On June 16, 2017, an EMT was crim- inally charged for the death of her patient. The EMT was driving an
ambulance when she fell asleep at the wheel
and crashed into a tree. The 55-year-old male
patient died on scene.
On May 24, 2017, an ambulance crashed
in Duanesburg, N. Y. The 64-year-old patient
died on scene. News reports suggest that the
driver fell asleep at the wheel just moments
before the crash.
In another case, on Feb. 14, 2017, a 77-year-
old male patient was being transported by
ambulance between two facilities. The ambu-
lance crashed around 5: 40 p.m. local time and
the patient died on scene. The driver informed
authorities she fell asleep while operating
Are these just isolated events or indicators of a
more widespread problem? Perhaps it’s the latter.
In the 24-day period between July 12 and August
4, 2017, three ambulances in the state of Maine
crashed and all three events were believed triggered by the driver falling asleep while driving.
In March 2015, a patient being transported
via ambulance died following a crash that was
precipitated by the driver falling asleep.
On March 5, 2013, an ambulance crashed
and rolled over around 4: 45 a.m. on Interstate
90 in South Dakota. The state police reported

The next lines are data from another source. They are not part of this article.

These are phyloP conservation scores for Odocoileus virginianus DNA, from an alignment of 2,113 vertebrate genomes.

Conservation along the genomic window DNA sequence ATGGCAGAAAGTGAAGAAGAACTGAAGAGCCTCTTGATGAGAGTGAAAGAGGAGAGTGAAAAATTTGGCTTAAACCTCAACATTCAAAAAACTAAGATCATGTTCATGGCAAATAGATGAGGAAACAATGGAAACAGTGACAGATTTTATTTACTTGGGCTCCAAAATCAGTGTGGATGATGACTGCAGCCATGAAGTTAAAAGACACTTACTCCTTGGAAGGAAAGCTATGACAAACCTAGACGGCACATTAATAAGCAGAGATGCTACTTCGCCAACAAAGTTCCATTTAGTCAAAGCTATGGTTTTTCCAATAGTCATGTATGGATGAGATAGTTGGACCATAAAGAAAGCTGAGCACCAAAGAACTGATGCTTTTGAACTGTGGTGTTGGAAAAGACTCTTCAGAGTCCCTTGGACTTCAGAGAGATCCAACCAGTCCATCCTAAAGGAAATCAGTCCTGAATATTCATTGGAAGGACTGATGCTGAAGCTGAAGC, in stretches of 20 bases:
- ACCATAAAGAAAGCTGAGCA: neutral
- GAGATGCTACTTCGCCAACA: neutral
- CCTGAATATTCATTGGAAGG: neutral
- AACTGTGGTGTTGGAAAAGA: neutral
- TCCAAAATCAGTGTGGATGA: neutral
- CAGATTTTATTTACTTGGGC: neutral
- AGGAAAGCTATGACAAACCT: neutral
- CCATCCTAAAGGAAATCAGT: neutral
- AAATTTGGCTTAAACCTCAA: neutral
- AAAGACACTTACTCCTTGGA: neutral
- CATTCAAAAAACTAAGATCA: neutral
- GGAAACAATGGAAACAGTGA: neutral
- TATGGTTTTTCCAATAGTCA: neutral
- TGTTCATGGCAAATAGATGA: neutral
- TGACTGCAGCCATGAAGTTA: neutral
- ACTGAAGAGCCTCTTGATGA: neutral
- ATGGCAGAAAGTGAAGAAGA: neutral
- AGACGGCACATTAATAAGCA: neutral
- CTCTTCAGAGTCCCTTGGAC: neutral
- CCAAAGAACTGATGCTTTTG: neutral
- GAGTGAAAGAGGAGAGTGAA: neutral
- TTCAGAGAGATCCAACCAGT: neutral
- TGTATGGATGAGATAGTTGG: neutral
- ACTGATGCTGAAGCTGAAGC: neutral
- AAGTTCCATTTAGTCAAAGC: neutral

that the EMT driver fell asleep.
Although we don’t have the details of these
events, many of which involved reported sleepiness or fatigue, most of us with any experience
in EMS can imagine the sequence of events
that led to these outcomes and how fatigue
may have played a role.
This article will address fatigue in the EMS setting and discuss factors that may contribute to
fatigue and how fatigue affects EMS clinicians.
Statements and stories of clinicians from
across the country are included. The identi-ties of those interviewed are kept confidential
with the use of aliases. I will present recently
released evidence-based guidelines for fatigue
risk management in EMS and describe how
local administrators can adopt these recommendations to begin to better manage fatigue.
My aims for this article are to emphasize the
role that fatigue plays in everyday EMS operations, and to stress the compelling need to manage fatigue guided by the best available evidence.
Evidence-based recommendations for combatting fatigue in EMS
By P. Daniel Patterson, PhD, MPH, MS, NRP